Forgotten Country by Catherine Chung. Fair Use.

Honestly I don’t have much to say about this book other than it ripped my heart out and the ending didn’t satisfy me nearly enough, although looking back I get why the author ended it the way that she did.

Forgotten Country is the story of two Korean-American sisters, Janie and Hannah. Their complicated relationship, or lack of one, colors every page of the book. I was born in America and so were my parents and their parents, so I can’t imagine what it’s like to have to move to a new country and suddenly acclimate to a new language, culture and way of life. Janie and Hannah moved to America with their parents when they were young girls, and acclimated to their new country quicker than their parents did.

Their father’s older sister, Komo, comes to stay with the newly-settled family soon after they arrived, bringing her own family with her. Janie and Hannah’s cousins, Gabe and Keith, are polar opposites and their childhood interactions set a path for a collision course between the sisters, twenty years later.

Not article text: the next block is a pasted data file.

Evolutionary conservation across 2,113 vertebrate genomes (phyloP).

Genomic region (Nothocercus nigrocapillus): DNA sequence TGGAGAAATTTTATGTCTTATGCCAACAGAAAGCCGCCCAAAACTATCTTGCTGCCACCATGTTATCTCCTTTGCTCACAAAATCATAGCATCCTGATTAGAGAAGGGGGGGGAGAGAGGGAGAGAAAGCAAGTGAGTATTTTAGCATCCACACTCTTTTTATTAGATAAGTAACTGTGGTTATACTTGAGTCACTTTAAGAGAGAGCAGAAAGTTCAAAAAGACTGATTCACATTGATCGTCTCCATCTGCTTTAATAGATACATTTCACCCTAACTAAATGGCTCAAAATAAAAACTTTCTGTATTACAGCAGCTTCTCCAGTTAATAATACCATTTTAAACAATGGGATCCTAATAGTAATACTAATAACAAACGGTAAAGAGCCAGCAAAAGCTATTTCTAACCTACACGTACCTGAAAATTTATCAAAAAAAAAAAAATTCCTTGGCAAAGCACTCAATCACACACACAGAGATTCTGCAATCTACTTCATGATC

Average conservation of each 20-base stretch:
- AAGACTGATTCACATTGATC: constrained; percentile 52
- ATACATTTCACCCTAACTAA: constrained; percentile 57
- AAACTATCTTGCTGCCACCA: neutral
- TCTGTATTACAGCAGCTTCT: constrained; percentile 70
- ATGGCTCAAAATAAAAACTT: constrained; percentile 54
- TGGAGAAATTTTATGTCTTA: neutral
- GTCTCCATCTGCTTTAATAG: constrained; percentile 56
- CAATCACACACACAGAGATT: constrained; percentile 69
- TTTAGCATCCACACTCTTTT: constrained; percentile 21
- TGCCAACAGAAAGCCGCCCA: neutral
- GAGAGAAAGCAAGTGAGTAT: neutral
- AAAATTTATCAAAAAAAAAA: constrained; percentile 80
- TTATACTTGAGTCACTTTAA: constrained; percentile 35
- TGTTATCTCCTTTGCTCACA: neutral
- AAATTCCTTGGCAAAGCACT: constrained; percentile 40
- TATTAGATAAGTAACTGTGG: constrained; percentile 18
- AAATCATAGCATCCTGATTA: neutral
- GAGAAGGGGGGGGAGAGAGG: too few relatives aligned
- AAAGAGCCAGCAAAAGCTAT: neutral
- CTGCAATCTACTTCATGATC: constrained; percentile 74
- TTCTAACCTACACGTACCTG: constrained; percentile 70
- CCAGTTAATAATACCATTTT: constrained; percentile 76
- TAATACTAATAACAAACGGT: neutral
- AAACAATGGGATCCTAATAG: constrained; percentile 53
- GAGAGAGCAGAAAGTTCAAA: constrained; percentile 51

The family moves back to South Korea when the girls are adults, because of a new, possibly lifesaving medical breakthrough in the country. But Hannah doesn’t return to Korea with them, instead staying in Los Angeles – and it’s Janie’s responsibility, as per her parents’ wishes, to tell Hannah about the move to Korea and convince her sister to return to their birth country.

Pretty much the entire book, I sympathized with Janie and thought that Hannah was kind of awful, honestly. She was selfish, cruel and literally just disappeared without a word to her family, or anyone. I didn’t understand why she could just turn her back on her life and her family like it was nothing. After a fairly significant plot twist involving the sisters at the end of the book, I felt like I understood Hannah more. That being said, her character still made me very angry for 90% of the novel and I’m not sure if one plot twist redeems her, in my eyes. It was definitely an excellent read, though, and I started and finished it in a day – I couldn’t put it down. I’m a sucker for family dramas and stories about complicated, human relationships, and this novel was excellent in both aspects.

-Sage Daugherty
Associate Editor
Girl Museum

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